Ridin’ down the road in a brand new BMX bike or Razor scooter or skateboard or rollerblades was gnarly. The only thing was, most parents didn’t make us wear helmets or protective gear (or they just didn’t know we weren’t wearing any). And we used to build bike jumps in the middle of the cul-de-sac. When we fell off, the phrase “if you step on a crack, you’ll break your mother’s back” became “you’ll break your own back because you’re being stupid.”

  1. Methods of music listening were even painful.

Music played a huge role in our lives, just like it still does today. Dancing to the Macarena is what our childhood was. Bringing out the boombox radio so you could listen to music while you played outside was the shiz. Too bad we carried it on our shoulders and hurt our necks. If you were a bit older in the 80s, you dressed in all neon and went to crazy dance parties and did crazier moves that hurt your back. It seems like everything back then caused back pain, even the fun stuff. 

  1. We played so many video games because they were just invented. 

During this season of growing up, video games began. In 1985, one of the biggest entertainment systems was the Nintendo Entertainment System (NES). With it, games like Super Mario Bros. and the Legend of Zelda made history, because there are still popular forms of these games today. Soon newer models of video game consoles came out: Sony PlayStation, Nintendo 64, and even the game boy. With all these games, we were straining our necks to look up at the TV, as our controllers didn’t have the longest of cords. Or we were looking down at our game boys. All that muscle strain must have done a number on our backs and posture.

  1. Poorly designed playgrounds were the norm.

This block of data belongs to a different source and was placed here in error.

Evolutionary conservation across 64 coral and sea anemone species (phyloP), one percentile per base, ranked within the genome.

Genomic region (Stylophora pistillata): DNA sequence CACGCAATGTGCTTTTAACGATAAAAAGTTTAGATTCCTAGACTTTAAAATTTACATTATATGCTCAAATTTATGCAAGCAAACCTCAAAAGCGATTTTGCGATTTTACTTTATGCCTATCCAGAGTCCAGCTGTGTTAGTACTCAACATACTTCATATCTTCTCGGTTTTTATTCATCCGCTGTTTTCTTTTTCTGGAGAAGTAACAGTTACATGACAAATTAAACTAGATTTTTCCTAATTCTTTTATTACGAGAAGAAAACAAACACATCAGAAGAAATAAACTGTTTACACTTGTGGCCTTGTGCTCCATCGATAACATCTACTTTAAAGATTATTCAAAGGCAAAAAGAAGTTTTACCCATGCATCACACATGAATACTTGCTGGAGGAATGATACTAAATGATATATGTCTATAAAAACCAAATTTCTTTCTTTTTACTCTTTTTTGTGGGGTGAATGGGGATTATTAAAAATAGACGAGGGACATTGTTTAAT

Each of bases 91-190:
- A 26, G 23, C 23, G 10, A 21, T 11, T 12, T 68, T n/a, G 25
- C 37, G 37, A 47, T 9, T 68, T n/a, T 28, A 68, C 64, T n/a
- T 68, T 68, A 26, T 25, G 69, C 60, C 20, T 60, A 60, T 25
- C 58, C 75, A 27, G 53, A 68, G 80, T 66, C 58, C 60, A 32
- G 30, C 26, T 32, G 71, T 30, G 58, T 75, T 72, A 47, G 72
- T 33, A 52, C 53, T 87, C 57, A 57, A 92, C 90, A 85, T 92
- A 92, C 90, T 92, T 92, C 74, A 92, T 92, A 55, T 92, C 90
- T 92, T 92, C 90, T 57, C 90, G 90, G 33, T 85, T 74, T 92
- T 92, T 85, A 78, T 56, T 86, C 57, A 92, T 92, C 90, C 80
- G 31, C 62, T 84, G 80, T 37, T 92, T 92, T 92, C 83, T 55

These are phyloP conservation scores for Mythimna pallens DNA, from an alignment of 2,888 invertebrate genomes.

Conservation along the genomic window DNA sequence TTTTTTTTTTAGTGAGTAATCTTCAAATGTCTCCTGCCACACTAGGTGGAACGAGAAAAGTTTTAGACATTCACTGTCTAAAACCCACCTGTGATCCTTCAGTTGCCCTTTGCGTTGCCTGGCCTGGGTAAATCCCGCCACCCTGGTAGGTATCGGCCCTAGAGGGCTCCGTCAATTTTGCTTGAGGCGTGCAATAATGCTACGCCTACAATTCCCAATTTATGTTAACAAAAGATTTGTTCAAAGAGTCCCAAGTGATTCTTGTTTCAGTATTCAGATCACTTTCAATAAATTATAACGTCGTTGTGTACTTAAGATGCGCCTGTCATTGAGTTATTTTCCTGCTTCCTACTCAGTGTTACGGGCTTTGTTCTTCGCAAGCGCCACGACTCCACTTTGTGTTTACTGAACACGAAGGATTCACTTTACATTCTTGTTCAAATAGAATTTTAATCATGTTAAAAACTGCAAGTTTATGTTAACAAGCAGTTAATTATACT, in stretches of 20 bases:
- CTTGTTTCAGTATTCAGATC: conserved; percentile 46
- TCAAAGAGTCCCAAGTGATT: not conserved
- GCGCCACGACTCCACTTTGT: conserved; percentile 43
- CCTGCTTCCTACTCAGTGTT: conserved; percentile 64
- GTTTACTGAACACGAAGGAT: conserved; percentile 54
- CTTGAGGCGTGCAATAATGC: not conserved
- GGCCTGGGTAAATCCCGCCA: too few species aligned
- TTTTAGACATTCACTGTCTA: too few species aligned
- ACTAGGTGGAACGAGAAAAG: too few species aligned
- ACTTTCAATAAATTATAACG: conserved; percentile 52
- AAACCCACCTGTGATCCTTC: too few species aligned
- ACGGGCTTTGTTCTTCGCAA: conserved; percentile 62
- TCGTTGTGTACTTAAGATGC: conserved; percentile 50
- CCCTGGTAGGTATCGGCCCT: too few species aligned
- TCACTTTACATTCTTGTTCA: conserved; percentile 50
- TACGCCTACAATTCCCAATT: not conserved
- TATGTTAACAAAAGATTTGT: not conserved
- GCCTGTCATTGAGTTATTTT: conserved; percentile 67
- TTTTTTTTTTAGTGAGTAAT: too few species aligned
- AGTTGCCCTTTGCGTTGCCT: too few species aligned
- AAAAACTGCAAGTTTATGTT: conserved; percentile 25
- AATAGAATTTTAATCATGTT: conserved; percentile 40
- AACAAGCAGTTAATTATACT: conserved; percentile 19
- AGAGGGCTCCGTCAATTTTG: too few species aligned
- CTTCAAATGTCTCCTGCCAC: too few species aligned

The playground was a dangerous adventure back in the day. The big spider web dome was made of metal that roasted in the sun. Swing sets and seesaws were made of wood that gave out splinters and slivers. And if you fell off any of the playground equipment you landed in either rocks or bark, neither of which had the bounce that today’s melted down tire rubber has. In the 80s, more than 200,000 children (in the U.S.) went to emergency rooms with injuries they got from recess on the playground. It wasn’t until the year 2000 that just four states passed laws regulating playground design. With all those emergency room injuries, back pain is a given.

  1. Smoking and drinking were easily accessible and acceptable. 

It was only a few decades ago when people started to understand the negative health effects that drinking and smoking can have on one’s body, which meant that kids who grew up in the 80s and even some in the 90s were more inclined to drink and smoke themselves. It was even common for your parents or relatives to give you a sip of their alcoholic beverage. At school in art class, kids crafted ashtrays for their grandparents because that was the perfect way to say, “I love you.” And smoking was still seen as a cool pastime; candy cigarettes were sold in gas stations for the enjoyment of children; imitation is the sincerest form of flattery. All these social norms actually made it more common for those kids to grow up and smoke themselves, causing poor health among that generation. Many studies show that those who smoke are more likely to develop chronic back pain, just one more reason kids from the 80s and 90s need to worry about back pain.


With all that back pain we’ve accumulated over the years, how do we get rid of it?

With all the back pain we should have (or most of us do have), how are we going to get rid of it? Over 200,000 people have benefited from using the Chirp Wheel+ for their back pain relief. And most of them were even our age, so they understand how bad back pain can get. Check out the Chirp Wheel+ for the world’s simplest back pain relief.


  1. https://itstillruns.com/did-seat-belts-become-mandatory-5506603.html
  2. http://mentalfloss.com/article/86314/brief-history-school-lunch#targetText=School%20lunch%20has%20its%20roots,because%20he%20supported%20King%20George
  3. https://www.citylab.com/design/2012/03/politics-playgrounds-history/1480/
  4. https://www.ncbi.nlm.nih.gov/pmc/articles/PMC2696267/
  5. https://www.medicalnewstoday.com/articles/284869.php